One doesn’t have to venture far from the doors of the Abbey Theatre to see the often grim reality of life in Dublin’s north inner city — the drug deals, petty crime, and addicts shooting up in plain sight.
However, such activity and its impact is not something one often sees being played out on the stage of our national theatre.
A new play is aiming to redress this lack of representation, focusing on the women of Dublin’s north inner city, whose stories get lost beneath the crime and drugs statistics and the headlines blaring the latest gangland shooting.
Written by Tracy Martin and directed by Vanessa Fielding, Dublin Will Show You How explores the coercion, intimidation and isolation these women experience in their daily lives.
For Martin, the opportunity to portray the lives of these marginalised women was one to be seized.
“For me, that was the absolute most important thing. There is a line in the play that the real drama plays out in the laneways around the Abbey.
"I really wanted to take a look at the people you pass by on those streets.”
The play is based on a concept by Fielding, artistic director of The Complex arts centre near Smithfield, who asked women of the north inner city to share their stories as part of the Browbeating Project, a community collaboration between the Abbey Theatre and The Complex.
Martin came on board just over a year ago and sat in on some of the workshops, which provided much of the material for the play.
I just listened really, to piece together not so much what they were saying but also what they weren’t saying. A lot of the women were experiencing homelessness and addiction problems when we were talking to them, and had come out of domestic abuse situations.
"I didn’t want major outrageous stories from them. We weren’t going in and prodding them too hard.
"We had many cups of tea, just very gently getting a feel for the situations, their lives.”
Martin says the women found it hard at first to share their stores because they didn’t believe that anyone could possibly be interested.
“They don’t want to talk about it with their friends or the family, and especially not with us.
"The play, for me and Vanessa, became a lot about silence, how fear, embarrassment shame can be used to keep people quiet and how that has gone on for generations. It was quite startling.
"Sometimes a woman would be sitting there and it would be hard for her to comprehend that her story mattered, that somebody might be interested in how she was experiencing having absolutely nothing in the fridge or the presses, and having somebody knocking on the door looking for money, and might be trying to figure out, with her, how best to handle that.”
When the women did begin to open up, Martin says she was struck by the unrelenting pressure these women were under, the exhaustion of being constantly vigilant in the face of crime, drug use and lack of money.
“They would talk about what it is like to live in a tiny flat and your son comes home after being in prison or he has drug abuse problems.
"Just the minutiae of sharing your life in a tiny space and how that can get in on top of you.
“And also what it is like to know what goes on your flat can be heard all over the place, just those different living situations.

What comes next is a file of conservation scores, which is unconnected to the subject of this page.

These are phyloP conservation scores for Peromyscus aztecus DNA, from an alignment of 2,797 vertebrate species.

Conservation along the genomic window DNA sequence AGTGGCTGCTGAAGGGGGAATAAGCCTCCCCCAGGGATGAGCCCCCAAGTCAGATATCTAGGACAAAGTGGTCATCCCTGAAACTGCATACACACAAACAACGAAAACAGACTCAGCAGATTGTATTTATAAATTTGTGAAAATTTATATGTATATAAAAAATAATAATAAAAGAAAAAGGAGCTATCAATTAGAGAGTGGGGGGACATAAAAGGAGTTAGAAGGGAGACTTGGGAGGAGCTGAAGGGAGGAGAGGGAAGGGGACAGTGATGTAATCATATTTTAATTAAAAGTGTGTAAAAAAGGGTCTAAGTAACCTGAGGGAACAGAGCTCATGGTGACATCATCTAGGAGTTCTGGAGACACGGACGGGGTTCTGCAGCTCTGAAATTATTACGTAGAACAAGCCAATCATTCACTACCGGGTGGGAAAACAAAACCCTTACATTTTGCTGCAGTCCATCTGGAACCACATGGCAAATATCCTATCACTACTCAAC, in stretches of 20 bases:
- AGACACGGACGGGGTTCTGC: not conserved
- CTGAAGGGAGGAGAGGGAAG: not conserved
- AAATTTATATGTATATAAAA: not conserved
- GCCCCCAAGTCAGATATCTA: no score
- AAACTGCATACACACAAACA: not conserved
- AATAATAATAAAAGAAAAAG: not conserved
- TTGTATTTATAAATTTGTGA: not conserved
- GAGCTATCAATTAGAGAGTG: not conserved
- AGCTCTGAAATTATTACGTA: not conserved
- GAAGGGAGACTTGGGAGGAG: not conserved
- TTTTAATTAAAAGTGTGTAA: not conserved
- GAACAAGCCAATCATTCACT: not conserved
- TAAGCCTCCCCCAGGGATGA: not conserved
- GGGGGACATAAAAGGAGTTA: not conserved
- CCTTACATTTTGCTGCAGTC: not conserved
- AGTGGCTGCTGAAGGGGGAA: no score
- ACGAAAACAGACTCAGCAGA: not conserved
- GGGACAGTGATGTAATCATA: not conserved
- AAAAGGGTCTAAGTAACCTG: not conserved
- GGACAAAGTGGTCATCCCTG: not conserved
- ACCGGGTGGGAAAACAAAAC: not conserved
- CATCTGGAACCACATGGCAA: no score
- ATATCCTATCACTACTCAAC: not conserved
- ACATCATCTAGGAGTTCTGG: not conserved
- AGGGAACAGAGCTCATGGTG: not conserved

There were women talking about living in a hostel and how they protect themselves, acting tough so people would leave them alone. There was real paranoia — people coming to the door saying they were connected to gangs.
"Because it is the woman who are minding the children, they know that where those children live is where that woman is.
"The husband, father or son might be gone but they know they can get to them because they know where granny lives and she is sitting there with the grandkids.”
Martin says that a lot of the women end up in abusive relationships or involved in drugs and crime because of their life circumstances.
“There was a massive lack of confidence and that is how situations arose, like domestic violence or getting involved in drugs… if you are 15 and you’ve been in care, you haven’t done well in education, you are kind of ripe for the picking by someone who will have you working on the streets for them pretty soon.”
Martin says that while it is important to show such stories on the stage, it is even more vital that people in the communities featured get to see the play.
“We don’t want it to become ‘the Abbey’ as a separate thing, which is why it is important that it is going to be performed at the Complex as well.
"Getting people in and then having talks and workshops afterwards is a massive part of it, that the play is a conversation starter more than just taking stories and going ‘look at this’, like some weird kind of poverty porn or something.
"It is definitely not that, it is made for the people who contributed to it.”
Martin is also keen to point out the strength, community spirit and humour among the women involved in the development of the play.
“That humour… I heard some of the best slags I’ve ever heard, they’d keep you on your toes. There are lots of groups in the community working really hard, for and with the people, whether it is the choir groups, the Men’s Sheds and the female equivalents.
"There is constant work going on in the community. There is a fierce pride there as well.”
Martin previously wrote the acclaimed play Harder Faster More, which explored the lives of sex workers, and hopes to continue to produce work telling the stories of marginalised women.
I was always interested in the idea of women slipping through the cracks, they get into prostitution because they’ve been in foster care for so long, there is no-one really looking out for them.
"There is a whole world of people out there who are not seen and are not heard. Hopefully there will be a part two to this play.
"I am interested in the idea of the resilience of female friendship, I’ve seen a lot of that while working on this project.”